Microsoft wades further into employer productivity data with Workplace Analytics
- Tech Crunch reports that Microsoft is making Workplace Analytics, data-collecting software, available to employers for measuring productivity. Last year, the tech giant introduced MyAnalytics for workers to track their own productivity without employers seeing the results. Now the tool is available to executives and managers.
- Based on Microsoft Graph, the data the company collects on software end-users, Work Analytics initially will glean data from calendars and emails. Tracking will focus on four productivity areas: weekly collaborations, meetings, management coaching and employee connectivity.
- Alym Rayani, director for Microsoft's Office 365, told Tech Crunch that increasing employee engagement and productivity will be a major priority of forward-moving organizations.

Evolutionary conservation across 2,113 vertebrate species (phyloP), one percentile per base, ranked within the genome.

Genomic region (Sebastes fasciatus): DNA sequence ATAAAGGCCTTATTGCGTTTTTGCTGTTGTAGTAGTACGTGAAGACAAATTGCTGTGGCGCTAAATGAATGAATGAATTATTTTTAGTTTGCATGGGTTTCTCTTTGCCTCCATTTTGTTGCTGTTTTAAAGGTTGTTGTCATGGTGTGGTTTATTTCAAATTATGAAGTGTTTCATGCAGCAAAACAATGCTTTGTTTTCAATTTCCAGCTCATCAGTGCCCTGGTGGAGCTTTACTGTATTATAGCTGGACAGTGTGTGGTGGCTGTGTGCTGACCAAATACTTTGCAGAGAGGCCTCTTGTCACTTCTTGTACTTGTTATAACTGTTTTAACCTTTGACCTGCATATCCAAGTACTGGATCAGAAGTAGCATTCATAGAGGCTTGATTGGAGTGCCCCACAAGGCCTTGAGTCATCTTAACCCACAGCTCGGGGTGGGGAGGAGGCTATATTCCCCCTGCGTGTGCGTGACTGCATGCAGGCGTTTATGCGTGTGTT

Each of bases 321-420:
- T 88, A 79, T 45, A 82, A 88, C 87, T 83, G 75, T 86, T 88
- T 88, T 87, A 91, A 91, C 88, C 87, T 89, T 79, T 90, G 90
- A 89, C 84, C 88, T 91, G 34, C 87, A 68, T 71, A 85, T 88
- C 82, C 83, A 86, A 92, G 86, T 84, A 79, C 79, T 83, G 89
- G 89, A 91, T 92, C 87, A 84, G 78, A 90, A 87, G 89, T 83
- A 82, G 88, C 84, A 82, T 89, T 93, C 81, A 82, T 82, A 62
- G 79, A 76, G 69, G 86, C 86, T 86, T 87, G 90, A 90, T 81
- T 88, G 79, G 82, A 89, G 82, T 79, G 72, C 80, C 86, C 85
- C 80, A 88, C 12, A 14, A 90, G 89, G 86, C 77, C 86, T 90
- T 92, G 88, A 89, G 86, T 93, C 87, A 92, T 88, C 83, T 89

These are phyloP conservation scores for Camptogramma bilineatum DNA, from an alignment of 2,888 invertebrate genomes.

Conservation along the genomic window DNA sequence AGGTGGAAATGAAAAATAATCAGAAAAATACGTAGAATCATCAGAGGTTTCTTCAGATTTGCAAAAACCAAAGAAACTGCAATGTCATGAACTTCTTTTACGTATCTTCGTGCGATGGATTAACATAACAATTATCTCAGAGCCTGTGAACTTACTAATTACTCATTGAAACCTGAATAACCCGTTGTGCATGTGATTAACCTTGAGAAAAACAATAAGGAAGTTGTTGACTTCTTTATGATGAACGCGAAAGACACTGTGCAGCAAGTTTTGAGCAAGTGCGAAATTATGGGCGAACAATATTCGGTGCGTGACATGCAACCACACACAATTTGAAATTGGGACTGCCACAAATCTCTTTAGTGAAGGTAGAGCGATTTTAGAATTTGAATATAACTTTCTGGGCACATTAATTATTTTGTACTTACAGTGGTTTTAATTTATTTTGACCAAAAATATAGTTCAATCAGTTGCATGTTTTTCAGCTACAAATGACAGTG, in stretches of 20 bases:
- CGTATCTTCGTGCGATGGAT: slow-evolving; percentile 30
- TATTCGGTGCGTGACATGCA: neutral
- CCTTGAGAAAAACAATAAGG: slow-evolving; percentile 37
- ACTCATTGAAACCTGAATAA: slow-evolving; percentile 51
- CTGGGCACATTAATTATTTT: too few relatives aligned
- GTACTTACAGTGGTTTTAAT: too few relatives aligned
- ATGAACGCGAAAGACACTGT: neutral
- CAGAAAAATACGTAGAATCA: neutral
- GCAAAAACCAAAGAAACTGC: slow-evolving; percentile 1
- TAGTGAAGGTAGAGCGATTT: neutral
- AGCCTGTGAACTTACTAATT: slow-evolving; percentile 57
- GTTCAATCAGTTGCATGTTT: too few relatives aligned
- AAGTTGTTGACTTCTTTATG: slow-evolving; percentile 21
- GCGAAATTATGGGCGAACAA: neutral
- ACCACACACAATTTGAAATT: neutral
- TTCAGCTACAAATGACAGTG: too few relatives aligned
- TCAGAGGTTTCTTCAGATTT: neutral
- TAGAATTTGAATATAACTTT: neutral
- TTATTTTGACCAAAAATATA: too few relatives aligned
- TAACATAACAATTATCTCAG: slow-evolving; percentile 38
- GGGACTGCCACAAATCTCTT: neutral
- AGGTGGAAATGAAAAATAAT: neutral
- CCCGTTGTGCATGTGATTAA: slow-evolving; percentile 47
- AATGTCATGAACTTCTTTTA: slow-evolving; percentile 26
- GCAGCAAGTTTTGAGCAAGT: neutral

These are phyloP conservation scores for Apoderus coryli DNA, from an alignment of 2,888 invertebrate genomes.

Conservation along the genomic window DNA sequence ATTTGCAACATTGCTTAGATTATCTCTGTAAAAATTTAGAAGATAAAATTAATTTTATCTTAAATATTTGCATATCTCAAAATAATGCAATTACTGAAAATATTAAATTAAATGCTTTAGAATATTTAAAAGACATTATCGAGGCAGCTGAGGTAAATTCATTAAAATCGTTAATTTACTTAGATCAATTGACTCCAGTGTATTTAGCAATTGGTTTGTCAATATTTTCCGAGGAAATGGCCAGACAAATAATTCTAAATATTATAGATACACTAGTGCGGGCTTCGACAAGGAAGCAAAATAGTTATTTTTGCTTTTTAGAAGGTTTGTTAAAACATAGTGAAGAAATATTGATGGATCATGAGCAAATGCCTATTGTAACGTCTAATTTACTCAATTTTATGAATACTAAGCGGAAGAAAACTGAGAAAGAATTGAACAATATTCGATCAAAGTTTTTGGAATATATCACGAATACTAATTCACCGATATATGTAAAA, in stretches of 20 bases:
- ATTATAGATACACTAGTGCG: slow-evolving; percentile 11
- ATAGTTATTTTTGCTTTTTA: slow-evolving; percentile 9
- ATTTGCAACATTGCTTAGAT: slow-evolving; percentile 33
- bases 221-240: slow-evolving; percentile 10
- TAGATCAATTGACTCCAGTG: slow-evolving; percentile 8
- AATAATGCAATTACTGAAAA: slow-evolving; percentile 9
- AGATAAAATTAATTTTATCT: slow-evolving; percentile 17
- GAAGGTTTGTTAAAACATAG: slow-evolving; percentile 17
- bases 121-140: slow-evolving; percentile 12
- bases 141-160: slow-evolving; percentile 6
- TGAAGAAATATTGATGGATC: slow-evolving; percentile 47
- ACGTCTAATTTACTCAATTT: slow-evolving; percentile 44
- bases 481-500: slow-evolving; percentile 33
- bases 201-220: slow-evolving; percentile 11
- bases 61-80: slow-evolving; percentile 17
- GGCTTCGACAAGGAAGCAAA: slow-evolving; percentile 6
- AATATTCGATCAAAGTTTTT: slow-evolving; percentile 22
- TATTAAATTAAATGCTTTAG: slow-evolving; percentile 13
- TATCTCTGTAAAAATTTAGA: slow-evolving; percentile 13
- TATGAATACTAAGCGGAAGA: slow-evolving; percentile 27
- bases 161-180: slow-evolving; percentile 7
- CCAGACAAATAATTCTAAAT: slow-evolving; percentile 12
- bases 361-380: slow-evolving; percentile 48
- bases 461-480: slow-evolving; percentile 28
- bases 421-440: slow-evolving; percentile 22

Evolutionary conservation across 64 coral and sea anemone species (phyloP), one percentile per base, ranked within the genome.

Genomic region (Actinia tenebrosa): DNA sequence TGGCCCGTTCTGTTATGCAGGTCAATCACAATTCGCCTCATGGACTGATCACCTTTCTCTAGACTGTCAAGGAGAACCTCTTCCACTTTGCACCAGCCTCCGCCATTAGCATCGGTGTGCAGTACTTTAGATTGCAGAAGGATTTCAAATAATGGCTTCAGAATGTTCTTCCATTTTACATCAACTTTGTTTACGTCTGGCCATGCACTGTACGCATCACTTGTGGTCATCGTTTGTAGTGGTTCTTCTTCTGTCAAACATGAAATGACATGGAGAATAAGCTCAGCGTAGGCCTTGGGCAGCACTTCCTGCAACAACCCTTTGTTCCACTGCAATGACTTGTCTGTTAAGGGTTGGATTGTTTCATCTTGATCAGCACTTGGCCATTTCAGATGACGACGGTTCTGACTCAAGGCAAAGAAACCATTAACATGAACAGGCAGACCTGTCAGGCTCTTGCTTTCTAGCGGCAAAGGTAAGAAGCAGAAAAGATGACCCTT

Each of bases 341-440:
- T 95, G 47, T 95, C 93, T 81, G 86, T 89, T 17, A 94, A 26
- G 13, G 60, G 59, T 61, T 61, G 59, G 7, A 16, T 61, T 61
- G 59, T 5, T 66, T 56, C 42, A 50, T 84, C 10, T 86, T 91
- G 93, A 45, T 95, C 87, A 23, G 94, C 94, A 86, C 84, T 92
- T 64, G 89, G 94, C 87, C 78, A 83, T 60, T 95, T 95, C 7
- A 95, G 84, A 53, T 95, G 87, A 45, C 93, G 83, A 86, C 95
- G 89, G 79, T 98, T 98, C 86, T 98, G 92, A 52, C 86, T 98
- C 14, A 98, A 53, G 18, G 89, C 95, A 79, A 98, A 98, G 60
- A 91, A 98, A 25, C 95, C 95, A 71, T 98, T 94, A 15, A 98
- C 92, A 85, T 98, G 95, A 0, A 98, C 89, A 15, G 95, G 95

Josh Bersin, Bersin by Deloitte founder and author of Everything Is Becoming Digital, predicted that people analytics would shift from being an HR niche to a full business function requiring more streamlined systems. HR leaders that haven't made the shift in this digital age won't have the competitive edge their organizations will need to move forward.
Data and its analyses are so invaluable that major data-based conglomerates have purchased other big-data sources focused on jobs data. Microsoft bought LinkedIn, Randstad Holdings acquired Monster, and Yahoo, now owned by Verizon, bought HotJobs. Data has so far been seen as a lucrative investment, as many companies are seeking any solution to solve their talent woes—and data-driven approaches to the issue have gotten a lot of attention.
CHROs who understand the challenges of recruiting, retaining and engaging employees are relying on people analytics to make crucial decisions in those areas. Finding solid analytics talent may continue to be a struggle as data gathering moves toward AI and machine learning, as the skillset is fairly specialized. But for companies just dipping their toes into the data pond, an HR practitioner with a willingness to learn can be taught how to use data to advance HR goals.